Feasibility and Acceptability of a Pilot Tailored Text Messaging Intervention for Adolescents and Young Adults Completing Cancer Treatment.

TitleFeasibility and Acceptability of a Pilot Tailored Text Messaging Intervention for Adolescents and Young Adults Completing Cancer Treatment.
Publication TypeJournal Article
Year of Publication2019
AuthorsSchwartz LA, Daniel LC, Henry-Moss D, Bonafide CP, Li Y, Psihogios AM, Butler ES, Szalda D, Hoeve ESVer, Hobbie WL, Dowshen NL, Pierce L, Kersun LS, Barakat LP
JournalPsychooncology
Date Published2019 Nov 11
ISSN1099-1611
Abstract

PURPOSE: Despite cure, adolescents and young adults (AYA) who complete cancer treatment remain at risk for numerous physical and psychological late effects. However, engagement in recommended follow-up care, knowledge of cancer treatment history and risks, and adoption of health promoting behaviors are often suboptimal. The pilot randomized controlled trial assessed the feasibility and acceptability of a text messaging intervention (THRIVE; Texting Health Resources to Inform, motiVate, and Engage) designed to promote well-being, and health knowledge and behaviors.

METHODS: Sixty-one AYA who recently completed cancer therapy enrolled and were randomized to receive THRIVE (n=31) or an AYA survivor handbook (n=30). Participants from both groups completed baseline measures and follow-up surveys 16 weeks later. AYA randomized to THRIVE received 1-2 health-related text messages per day over 16 weeks.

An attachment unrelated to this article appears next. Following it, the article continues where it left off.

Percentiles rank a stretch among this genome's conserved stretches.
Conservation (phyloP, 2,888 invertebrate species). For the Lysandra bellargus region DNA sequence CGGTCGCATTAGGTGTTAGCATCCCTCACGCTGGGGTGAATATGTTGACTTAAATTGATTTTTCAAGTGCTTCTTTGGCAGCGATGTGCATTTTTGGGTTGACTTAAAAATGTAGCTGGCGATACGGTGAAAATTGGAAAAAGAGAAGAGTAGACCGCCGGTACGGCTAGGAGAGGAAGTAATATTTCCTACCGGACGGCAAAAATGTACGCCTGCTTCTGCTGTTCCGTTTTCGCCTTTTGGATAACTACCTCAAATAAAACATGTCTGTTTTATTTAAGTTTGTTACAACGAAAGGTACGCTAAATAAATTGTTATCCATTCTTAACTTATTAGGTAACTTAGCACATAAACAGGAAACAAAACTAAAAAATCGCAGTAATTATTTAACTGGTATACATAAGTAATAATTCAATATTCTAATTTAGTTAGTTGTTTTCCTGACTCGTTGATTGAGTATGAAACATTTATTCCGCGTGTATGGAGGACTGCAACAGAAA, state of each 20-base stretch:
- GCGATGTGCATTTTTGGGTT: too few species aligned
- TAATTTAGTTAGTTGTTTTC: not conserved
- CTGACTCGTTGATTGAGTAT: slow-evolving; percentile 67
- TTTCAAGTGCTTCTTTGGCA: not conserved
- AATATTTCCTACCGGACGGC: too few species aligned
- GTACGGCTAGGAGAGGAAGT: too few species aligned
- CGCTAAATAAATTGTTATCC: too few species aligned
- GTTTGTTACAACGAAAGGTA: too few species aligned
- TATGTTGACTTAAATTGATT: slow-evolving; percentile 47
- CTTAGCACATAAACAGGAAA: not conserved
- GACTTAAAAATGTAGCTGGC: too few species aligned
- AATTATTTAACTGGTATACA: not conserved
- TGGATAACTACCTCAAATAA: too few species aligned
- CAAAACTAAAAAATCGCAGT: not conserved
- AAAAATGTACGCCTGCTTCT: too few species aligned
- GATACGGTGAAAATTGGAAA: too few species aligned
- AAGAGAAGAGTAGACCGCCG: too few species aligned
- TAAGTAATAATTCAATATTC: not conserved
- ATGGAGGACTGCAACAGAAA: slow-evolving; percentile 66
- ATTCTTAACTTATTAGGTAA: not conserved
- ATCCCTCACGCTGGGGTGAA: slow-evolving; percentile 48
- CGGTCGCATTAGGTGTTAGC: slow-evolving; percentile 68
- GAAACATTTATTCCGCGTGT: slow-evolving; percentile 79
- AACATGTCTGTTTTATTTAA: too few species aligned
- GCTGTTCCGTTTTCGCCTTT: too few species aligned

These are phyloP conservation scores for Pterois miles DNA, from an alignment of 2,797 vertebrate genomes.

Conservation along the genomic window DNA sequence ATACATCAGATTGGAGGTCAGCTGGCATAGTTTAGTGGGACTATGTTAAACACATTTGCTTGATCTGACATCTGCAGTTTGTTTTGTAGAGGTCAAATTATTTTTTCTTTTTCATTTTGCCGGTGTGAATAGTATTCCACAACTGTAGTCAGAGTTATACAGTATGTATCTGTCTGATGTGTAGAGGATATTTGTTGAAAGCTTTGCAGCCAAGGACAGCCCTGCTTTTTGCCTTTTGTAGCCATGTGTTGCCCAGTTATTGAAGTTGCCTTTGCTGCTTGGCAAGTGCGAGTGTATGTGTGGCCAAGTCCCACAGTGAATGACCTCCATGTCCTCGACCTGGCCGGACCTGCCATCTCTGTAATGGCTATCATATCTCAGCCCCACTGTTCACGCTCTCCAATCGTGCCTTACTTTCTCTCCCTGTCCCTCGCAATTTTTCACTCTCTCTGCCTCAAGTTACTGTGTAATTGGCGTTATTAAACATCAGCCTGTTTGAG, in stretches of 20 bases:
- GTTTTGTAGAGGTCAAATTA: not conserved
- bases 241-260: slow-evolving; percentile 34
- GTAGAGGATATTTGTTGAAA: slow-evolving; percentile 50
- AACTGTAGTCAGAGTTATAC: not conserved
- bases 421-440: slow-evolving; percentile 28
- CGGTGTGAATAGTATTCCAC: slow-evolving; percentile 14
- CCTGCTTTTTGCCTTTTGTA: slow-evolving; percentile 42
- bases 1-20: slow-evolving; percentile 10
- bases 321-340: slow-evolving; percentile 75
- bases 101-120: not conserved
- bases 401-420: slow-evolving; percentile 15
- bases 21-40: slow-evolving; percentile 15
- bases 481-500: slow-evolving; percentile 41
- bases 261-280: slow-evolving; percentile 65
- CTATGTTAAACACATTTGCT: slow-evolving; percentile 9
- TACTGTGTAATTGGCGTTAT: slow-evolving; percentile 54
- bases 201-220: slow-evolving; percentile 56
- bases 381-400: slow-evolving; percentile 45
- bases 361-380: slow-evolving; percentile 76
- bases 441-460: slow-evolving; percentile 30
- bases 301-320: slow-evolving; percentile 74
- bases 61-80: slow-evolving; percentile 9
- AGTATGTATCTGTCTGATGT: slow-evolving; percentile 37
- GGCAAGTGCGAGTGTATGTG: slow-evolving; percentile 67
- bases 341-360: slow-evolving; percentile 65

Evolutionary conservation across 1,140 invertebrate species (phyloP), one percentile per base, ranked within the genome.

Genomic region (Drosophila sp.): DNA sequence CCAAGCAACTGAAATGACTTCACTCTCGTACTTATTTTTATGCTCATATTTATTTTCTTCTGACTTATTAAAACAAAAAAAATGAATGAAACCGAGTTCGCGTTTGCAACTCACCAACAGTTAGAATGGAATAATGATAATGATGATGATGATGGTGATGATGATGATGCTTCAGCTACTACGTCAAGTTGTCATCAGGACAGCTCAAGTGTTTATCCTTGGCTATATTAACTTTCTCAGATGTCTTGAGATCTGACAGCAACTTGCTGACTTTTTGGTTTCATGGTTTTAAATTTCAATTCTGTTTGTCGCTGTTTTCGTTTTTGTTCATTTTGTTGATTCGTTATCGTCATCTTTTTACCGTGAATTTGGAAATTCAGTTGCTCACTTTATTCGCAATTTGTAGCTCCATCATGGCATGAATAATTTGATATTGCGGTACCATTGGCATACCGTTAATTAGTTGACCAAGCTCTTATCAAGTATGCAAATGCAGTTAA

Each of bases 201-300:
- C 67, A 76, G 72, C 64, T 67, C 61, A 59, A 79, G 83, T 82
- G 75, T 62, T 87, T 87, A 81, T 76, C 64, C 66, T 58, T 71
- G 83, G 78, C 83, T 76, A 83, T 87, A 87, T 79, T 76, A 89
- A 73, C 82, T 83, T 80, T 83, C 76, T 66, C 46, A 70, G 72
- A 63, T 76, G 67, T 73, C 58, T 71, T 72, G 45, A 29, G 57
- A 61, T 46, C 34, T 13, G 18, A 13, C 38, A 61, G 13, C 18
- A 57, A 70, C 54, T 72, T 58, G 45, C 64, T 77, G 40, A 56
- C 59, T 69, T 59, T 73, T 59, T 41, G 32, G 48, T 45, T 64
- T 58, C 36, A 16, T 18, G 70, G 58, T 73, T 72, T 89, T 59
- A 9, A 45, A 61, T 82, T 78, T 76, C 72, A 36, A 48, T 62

RESULTS: THRIVE demonstrated a high level of acceptability and feasibility. Exploratory analyses highlighted promising improvements in knowledge, fruit/vegetable intake, and perceptions of health vulnerability.

CONCLUSIONS: Text messaging is an acceptable and feasible intervention approach for improving well-being and health of AYA survivors. Future research is needed to test the impact of text messaging in a larger trial, including whether or not such an intervention can improve clinical outcomes, such as survivors' engagement in follow-up care.

DOI10.1002/pon.5287
Alternate JournalPsychooncology
PubMed ID31713265